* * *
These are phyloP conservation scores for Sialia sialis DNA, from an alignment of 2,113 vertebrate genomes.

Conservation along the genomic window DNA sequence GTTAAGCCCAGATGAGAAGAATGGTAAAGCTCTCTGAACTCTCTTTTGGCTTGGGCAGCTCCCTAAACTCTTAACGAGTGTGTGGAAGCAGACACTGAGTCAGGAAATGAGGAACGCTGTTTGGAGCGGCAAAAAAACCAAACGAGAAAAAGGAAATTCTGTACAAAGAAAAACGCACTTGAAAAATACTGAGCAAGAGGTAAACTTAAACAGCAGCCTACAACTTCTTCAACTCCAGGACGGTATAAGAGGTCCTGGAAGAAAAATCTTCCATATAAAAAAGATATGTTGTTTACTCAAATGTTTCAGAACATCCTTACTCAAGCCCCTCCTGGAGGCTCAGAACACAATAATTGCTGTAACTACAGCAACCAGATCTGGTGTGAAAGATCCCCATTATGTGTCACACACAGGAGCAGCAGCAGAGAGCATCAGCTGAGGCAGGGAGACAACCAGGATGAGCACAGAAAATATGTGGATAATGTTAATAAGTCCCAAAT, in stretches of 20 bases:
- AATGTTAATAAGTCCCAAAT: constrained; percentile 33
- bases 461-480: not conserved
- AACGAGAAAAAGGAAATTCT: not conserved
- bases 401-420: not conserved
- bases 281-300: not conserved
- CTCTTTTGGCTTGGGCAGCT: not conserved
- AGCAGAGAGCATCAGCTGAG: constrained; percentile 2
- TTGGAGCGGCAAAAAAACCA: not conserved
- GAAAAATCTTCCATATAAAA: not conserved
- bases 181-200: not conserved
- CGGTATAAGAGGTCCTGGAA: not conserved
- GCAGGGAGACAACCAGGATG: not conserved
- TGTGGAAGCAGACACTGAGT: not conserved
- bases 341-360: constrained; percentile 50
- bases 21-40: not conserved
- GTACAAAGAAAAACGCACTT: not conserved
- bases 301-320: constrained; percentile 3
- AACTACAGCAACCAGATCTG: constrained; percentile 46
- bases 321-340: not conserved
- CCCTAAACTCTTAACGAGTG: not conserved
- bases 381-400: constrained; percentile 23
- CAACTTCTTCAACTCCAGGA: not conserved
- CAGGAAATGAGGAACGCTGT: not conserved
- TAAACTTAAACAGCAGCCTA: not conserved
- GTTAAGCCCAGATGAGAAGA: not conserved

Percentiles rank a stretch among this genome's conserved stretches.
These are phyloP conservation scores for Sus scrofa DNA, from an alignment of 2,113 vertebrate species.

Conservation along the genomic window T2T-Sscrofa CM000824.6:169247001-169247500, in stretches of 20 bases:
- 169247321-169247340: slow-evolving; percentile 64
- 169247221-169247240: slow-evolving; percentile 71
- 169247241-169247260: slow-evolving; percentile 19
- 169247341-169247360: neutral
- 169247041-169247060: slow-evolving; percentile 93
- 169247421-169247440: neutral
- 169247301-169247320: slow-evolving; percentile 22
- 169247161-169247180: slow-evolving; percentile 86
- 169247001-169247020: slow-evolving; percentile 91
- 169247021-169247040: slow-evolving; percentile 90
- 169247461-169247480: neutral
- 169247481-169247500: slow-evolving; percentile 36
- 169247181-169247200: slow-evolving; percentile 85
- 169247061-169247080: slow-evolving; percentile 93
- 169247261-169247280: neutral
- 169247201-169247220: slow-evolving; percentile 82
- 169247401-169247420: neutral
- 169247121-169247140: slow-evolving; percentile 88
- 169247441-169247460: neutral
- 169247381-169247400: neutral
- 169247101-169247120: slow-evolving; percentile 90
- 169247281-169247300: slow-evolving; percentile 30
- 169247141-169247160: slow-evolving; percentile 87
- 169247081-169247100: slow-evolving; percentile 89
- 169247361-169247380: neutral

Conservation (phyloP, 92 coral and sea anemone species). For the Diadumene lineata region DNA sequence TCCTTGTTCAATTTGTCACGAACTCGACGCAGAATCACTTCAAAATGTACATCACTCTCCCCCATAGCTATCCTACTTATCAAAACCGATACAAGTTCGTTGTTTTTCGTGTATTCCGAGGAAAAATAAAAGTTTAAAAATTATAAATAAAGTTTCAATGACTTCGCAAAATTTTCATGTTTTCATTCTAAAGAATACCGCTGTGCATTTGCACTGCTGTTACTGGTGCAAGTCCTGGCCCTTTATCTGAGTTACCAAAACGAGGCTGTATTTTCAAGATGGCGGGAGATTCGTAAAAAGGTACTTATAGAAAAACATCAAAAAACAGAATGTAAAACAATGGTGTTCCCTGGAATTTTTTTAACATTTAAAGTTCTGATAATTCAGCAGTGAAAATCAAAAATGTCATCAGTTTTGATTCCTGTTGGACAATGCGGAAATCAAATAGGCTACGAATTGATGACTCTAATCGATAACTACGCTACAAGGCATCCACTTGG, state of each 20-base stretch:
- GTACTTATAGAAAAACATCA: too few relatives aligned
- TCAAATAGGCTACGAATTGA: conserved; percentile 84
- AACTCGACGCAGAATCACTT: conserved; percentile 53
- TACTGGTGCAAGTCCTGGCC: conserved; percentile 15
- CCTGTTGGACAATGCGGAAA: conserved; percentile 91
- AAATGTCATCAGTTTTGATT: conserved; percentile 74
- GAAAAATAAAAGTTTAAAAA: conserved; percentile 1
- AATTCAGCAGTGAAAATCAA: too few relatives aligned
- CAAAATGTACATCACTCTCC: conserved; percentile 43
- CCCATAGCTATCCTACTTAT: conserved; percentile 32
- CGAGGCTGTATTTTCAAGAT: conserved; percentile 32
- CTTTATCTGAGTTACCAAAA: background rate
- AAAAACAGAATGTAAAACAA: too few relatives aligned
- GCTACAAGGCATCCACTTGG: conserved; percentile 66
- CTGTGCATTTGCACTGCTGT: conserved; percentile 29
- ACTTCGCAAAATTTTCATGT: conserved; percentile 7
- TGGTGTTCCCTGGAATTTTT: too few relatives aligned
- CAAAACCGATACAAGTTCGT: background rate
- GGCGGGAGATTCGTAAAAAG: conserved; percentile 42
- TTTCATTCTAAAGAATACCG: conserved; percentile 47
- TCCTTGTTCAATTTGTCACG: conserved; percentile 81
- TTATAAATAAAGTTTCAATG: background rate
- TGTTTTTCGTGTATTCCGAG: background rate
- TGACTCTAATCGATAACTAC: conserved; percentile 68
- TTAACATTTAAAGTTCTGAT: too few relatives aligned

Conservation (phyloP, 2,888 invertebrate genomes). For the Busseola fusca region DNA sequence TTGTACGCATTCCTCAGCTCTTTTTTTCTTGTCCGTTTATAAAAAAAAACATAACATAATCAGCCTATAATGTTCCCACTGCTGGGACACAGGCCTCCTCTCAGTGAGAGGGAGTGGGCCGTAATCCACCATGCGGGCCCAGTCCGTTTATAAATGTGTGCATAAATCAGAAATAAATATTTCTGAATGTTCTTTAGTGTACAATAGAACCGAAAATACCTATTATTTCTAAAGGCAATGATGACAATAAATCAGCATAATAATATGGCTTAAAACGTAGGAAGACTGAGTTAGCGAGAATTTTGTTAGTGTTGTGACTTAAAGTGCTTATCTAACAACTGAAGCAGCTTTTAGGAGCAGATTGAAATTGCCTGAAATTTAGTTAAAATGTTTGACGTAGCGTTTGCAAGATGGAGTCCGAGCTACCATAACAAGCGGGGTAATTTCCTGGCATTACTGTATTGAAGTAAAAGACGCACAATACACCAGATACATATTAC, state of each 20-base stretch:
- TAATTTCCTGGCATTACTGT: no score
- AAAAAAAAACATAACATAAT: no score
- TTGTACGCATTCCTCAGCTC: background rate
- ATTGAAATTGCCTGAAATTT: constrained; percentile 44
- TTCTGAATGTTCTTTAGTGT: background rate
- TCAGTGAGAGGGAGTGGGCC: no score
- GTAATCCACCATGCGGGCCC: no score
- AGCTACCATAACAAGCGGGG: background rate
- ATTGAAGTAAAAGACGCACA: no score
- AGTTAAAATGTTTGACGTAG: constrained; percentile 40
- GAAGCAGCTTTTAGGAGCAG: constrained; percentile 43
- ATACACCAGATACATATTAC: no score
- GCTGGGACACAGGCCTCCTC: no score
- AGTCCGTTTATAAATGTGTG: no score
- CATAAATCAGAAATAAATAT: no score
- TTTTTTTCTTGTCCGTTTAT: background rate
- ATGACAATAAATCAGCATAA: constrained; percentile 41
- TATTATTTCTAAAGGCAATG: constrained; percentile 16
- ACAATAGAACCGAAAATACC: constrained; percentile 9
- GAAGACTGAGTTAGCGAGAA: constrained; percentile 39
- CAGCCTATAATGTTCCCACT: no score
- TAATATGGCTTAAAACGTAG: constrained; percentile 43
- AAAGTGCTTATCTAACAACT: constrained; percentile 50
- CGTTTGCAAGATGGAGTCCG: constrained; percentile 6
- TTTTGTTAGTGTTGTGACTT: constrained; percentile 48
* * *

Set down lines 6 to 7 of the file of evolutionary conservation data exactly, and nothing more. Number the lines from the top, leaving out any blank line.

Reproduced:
- bases 401-420: not conserved
- bases 281-300: not conserved